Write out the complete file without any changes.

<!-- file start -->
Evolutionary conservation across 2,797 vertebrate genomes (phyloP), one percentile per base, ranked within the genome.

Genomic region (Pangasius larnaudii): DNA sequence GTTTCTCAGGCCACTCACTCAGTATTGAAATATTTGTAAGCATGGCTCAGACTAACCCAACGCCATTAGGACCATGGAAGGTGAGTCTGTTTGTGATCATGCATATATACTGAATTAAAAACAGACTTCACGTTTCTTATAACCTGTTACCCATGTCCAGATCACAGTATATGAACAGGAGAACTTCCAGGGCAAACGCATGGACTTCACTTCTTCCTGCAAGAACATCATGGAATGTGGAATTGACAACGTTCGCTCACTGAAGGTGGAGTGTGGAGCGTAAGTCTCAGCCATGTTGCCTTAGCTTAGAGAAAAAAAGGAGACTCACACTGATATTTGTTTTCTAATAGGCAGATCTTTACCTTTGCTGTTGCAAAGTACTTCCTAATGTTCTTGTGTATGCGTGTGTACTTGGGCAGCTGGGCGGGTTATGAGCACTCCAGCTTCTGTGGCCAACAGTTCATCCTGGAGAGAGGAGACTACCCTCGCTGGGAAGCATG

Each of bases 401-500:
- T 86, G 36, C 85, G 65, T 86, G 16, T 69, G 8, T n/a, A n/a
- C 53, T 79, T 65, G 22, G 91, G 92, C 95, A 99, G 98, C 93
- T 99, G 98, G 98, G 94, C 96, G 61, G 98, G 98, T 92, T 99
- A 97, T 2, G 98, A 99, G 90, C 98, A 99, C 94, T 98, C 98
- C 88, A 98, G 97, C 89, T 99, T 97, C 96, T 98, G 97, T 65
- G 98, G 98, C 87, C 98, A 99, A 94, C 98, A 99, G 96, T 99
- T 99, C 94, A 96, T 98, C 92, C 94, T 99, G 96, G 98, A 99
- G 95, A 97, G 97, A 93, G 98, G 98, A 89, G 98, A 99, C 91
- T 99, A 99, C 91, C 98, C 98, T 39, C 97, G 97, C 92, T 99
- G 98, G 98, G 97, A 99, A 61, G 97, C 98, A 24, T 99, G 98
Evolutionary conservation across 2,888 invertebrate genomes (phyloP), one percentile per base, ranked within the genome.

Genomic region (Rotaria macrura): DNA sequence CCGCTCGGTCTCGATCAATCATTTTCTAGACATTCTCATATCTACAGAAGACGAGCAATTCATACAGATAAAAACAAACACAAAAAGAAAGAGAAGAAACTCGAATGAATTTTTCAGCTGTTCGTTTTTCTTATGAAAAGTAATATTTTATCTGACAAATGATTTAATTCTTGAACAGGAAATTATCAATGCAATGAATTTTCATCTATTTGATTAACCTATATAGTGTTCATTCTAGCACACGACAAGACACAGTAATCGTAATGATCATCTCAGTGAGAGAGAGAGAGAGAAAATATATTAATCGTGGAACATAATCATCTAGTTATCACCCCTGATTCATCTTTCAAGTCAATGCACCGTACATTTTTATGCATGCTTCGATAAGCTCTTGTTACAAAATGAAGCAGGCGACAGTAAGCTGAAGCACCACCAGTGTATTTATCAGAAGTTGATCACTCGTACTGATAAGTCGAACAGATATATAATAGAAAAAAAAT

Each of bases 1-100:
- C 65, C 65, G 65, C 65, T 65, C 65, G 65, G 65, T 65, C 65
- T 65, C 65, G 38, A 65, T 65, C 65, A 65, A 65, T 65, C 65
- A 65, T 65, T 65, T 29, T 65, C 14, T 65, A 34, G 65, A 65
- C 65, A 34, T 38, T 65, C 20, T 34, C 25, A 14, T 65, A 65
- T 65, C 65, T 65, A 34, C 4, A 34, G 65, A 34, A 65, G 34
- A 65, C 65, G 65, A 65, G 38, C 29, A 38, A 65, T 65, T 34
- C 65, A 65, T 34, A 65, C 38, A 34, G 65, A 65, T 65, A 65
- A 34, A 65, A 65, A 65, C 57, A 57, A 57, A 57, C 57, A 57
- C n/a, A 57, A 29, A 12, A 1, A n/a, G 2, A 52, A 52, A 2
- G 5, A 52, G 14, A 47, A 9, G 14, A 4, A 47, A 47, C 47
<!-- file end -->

Evolutionary conservation across 2,797 vertebrate genomes (phyloP), one percentile per base, ranked within the genome.

Genomic region (Pangasius larnaudii): DNA sequence GTTTCTCAGGCCACTCACTCAGTATTGAAATATTTGTAAGCATGGCTCAGACTAACCCAACGCCATTAGGACCATGGAAGGTGAGTCTGTTTGTGATCATGCATATATACTGAATTAAAAACAGACTTCACGTTTCTTATAACCTGTTACCCATGTCCAGATCACAGTATATGAACAGGAGAACTTCCAGGGCAAACGCATGGACTTCACTTCTTCCTGCAAGAACATCATGGAATGTGGAATTGACAACGTTCGCTCACTGAAGGTGGAGTGTGGAGCGTAAGTCTCAGCCATGTTGCCTTAGCTTAGAGAAAAAAAGGAGACTCACACTGATATTTGTTTTCTAATAGGCAGATCTTTACCTTTGCTGTTGCAAAGTACTTCCTAATGTTCTTGTGTATGCGTGTGTACTTGGGCAGCTGGGCGGGTTATGAGCACTCCAGCTTCTGTGGCCAACAGTTCATCCTGGAGAGAGGAGACTACCCTCGCTGGGAAGCATG

Each of bases 401-500:
- T 86, G 36, C 85, G 65, T 86, G 16, T 69, G 8, T n/a, A n/a
- C 53, T 79, T 65, G 22, G 91, G 92, C 95, A 99, G 98, C 93
- T 99, G 98, G 98, G 94, C 96, G 61, G 98, G 98, T 92, T 99
- A 97, T 2, G 98, A 99, G 90, C 98, A 99, C 94, T 98, C 98
- C 88, A 98, G 97, C 89, T 99, T 97, C 96, T 98, G 97, T 65
- G 98, G 98, C 87, C 98, A 99, A 94, C 98, A 99, G 96, T 99
- T 99, C 94, A 96, T 98, C 92, C 94, T 99, G 96, G 98, A 99
- G 95, A 97, G 97, A 93, G 98, G 98, A 89, G 98, A 99, C 91
- T 99, A 99, C 91, C 98, C 98, T 39, C 97, G 97, C 92, T 99
- G 98, G 98, G 97, A 99, A 61, G 97, C 98, A 24, T 99, G 98
Evolutionary conservation across 2,888 invertebrate genomes (phyloP), one percentile per base, ranked within the genome.

Genomic region (Rotaria macrura): DNA sequence CCGCTCGGTCTCGATCAATCATTTTCTAGACATTCTCATATCTACAGAAGACGAGCAATTCATACAGATAAAAACAAACACAAAAAGAAAGAGAAGAAACTCGAATGAATTTTTCAGCTGTTCGTTTTTCTTATGAAAAGTAATATTTTATCTGACAAATGATTTAATTCTTGAACAGGAAATTATCAATGCAATGAATTTTCATCTATTTGATTAACCTATATAGTGTTCATTCTAGCACACGACAAGACACAGTAATCGTAATGATCATCTCAGTGAGAGAGAGAGAGAGAAAATATATTAATCGTGGAACATAATCATCTAGTTATCACCCCTGATTCATCTTTCAAGTCAATGCACCGTACATTTTTATGCATGCTTCGATAAGCTCTTGTTACAAAATGAAGCAGGCGACAGTAAGCTGAAGCACCACCAGTGTATTTATCAGAAGTTGATCACTCGTACTGATAAGTCGAACAGATATATAATAGAAAAAAAAT

Each of bases 1-100:
- C 65, C 65, G 65, C 65, T 65, C 65, G 65, G 65, T 65, C 65
- T 65, C 65, G 38, A 65, T 65, C 65, A 65, A 65, T 65, C 65
- A 65, T 65, T 65, T 29, T 65, C 14, T 65, A 34, G 65, A 65
- C 65, A 34, T 38, T 65, C 20, T 34, C 25, A 14, T 65, A 65
- T 65, C 65, T 65, A 34, C 4, A 34, G 65, A 34, A 65, G 34
- A 65, C 65, G 65, A 65, G 38, C 29, A 38, A 65, T 65, T 34
- C 65, A 65, T 34, A 65, C 38, A 34, G 65, A 65, T 65, A 65
- A 34, A 65, A 65, A 65, C 57, A 57, A 57, A 57, C 57, A 57
- C n/a, A 57, A 29, A 12, A 1, A n/a, G 2, A 52, A 52, A 2
- G 5, A 52, G 14, A 47, A 9, G 14, A 4, A 47, A 47, C 47